Additional Choreography by Harrison Beal, Dan Knechtges, Ralph Perkins
The Muny
June 11, 2018

Cast of Jerome Robbins’ Broadway
Photo: The Muny

The Muny’s 100th season is finally here, and it’s opening in grand style with a show that’s really several shows in one. The 1989 Tony Winner for Best Musical, Jerome Robbins’ Broadway pays tribute to a prolific director-choreographer from the Golden Age of Broadway in a production that, even though it has “Broadway” in the title, seems almost tailor-made for the Muny.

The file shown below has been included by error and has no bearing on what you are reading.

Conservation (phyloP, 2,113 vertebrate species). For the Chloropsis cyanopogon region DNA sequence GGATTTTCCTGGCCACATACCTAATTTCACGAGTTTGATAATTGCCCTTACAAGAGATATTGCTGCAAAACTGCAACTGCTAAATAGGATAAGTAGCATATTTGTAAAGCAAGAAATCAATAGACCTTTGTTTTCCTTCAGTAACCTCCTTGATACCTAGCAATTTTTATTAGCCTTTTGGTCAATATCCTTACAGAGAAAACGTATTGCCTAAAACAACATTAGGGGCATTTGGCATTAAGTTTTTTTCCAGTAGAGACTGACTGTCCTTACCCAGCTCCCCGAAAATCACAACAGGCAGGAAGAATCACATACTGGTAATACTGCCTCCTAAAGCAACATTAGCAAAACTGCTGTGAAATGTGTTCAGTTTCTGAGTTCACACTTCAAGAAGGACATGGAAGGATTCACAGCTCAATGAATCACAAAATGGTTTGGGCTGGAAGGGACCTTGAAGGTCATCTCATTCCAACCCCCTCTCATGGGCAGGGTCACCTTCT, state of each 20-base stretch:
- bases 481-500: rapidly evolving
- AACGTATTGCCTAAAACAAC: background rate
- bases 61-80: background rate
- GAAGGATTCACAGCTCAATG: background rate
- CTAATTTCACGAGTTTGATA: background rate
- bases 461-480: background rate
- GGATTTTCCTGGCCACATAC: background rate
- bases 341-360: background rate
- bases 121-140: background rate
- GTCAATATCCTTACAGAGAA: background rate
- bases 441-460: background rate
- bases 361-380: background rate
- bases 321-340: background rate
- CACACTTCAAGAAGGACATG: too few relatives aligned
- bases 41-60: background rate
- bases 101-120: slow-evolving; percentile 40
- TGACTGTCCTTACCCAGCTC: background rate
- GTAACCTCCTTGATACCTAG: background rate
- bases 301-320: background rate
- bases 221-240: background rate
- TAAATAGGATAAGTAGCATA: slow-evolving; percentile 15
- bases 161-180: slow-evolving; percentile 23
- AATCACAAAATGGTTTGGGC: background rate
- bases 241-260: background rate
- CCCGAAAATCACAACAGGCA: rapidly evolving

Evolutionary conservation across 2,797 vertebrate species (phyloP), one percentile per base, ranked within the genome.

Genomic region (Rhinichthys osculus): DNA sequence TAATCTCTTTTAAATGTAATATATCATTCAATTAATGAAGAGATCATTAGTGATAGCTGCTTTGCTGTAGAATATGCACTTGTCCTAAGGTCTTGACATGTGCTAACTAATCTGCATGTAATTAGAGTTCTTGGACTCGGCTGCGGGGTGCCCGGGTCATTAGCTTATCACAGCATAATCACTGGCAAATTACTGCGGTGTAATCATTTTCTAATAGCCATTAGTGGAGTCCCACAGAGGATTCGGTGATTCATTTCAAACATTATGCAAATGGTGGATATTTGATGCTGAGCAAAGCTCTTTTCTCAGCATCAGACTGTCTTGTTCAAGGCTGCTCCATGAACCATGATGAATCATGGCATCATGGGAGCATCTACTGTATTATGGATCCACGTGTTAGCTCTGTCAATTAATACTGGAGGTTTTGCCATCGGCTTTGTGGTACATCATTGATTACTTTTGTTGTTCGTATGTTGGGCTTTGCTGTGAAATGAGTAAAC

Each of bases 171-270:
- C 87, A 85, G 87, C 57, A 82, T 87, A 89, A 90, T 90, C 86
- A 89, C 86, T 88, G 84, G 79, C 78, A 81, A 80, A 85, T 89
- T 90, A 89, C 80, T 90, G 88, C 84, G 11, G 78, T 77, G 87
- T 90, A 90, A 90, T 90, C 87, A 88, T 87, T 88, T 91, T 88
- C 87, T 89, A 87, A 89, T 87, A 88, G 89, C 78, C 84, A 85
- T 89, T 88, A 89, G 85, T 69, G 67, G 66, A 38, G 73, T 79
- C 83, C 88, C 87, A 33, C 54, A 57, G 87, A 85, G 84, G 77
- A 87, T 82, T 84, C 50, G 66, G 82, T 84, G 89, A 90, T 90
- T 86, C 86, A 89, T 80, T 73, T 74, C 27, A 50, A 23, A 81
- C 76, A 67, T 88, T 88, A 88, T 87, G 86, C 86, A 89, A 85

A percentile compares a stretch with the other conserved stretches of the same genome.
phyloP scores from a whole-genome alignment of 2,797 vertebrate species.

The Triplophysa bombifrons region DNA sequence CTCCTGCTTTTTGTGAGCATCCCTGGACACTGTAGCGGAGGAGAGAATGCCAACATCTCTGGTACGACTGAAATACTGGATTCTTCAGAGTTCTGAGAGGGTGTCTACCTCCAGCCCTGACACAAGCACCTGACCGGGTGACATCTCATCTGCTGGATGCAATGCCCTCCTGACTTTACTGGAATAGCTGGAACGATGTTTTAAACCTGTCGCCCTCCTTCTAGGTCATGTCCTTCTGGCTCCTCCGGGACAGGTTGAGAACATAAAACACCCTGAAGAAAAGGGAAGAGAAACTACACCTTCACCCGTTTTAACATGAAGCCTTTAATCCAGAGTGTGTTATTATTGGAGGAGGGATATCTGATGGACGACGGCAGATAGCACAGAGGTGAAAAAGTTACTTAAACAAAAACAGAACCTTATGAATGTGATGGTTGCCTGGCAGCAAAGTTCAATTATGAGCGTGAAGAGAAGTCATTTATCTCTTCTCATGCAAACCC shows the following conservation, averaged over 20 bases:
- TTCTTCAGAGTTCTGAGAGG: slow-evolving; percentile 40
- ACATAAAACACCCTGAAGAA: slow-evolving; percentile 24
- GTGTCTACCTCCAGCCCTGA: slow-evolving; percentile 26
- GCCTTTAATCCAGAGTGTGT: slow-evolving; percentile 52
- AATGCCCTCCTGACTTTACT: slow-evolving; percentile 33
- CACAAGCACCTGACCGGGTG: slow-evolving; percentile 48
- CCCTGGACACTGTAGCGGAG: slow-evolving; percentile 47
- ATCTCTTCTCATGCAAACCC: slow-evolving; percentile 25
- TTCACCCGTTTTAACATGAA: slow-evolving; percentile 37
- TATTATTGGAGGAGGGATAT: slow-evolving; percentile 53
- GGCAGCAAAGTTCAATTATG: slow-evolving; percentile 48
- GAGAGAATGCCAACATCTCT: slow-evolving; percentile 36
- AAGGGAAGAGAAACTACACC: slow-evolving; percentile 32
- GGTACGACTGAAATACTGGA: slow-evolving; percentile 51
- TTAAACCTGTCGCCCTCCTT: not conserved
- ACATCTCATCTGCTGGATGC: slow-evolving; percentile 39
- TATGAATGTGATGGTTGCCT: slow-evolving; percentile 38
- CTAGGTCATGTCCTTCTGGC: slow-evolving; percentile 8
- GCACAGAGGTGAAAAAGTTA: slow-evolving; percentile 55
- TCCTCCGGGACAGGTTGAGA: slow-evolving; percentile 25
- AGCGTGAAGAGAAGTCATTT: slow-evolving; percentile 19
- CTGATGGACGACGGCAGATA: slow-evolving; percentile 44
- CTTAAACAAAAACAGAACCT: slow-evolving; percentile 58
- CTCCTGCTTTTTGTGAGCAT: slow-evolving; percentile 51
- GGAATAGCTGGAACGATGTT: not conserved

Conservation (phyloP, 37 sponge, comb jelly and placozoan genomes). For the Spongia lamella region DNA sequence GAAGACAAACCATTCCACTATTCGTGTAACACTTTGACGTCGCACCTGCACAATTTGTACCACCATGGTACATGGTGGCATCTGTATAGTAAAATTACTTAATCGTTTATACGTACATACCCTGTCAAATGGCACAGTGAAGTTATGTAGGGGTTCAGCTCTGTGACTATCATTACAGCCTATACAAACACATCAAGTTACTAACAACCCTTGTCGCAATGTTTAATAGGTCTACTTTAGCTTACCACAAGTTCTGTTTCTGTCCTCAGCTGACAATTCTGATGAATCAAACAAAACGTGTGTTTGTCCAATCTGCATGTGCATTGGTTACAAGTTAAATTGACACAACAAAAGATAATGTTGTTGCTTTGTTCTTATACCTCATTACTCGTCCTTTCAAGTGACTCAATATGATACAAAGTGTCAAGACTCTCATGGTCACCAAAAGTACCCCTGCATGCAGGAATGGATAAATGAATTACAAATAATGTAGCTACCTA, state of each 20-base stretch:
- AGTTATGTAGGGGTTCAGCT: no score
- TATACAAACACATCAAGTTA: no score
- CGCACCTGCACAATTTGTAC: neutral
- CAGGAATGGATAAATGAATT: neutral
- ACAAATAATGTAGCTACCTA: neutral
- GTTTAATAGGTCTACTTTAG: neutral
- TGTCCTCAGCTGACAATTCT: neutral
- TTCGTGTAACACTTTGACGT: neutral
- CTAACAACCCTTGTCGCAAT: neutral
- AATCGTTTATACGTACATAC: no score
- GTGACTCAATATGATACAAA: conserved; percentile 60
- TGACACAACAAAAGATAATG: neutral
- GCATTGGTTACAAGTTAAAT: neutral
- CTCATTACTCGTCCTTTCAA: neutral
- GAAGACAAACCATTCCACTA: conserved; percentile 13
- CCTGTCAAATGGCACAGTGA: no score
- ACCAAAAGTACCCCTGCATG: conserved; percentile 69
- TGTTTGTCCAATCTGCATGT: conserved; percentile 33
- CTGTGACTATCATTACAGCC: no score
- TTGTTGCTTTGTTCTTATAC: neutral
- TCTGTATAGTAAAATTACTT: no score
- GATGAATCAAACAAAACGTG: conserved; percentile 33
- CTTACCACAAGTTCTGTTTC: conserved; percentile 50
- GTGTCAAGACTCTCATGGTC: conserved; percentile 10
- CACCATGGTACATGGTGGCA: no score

The Muny has traditionally been about big, large-cast musicals with spectacle and style, and that’s here in abundance with Jerome Robbins’ Broadway. It’s the first regional production of the show ever, apparently, and although it’s not exactly the same as the 1989 version, most of the songs are here, highlighting Robbins’ illustrious career and featuring some iconic numbers from classic shows, as well as some numbers from lesser-known shows. From On the Town, HIgh Button Shoes and Billion Dollar Baby to West Side Story, The King and I, Peter Pan, and Fiddler On the Roof, this show has a little bit of everything, dance-wise, from dramatic, ballet-influenced numbers, to jazz, to slapstick comedy, and more, staged with the usual big, bold, high-energy stage-filling style of the Muny.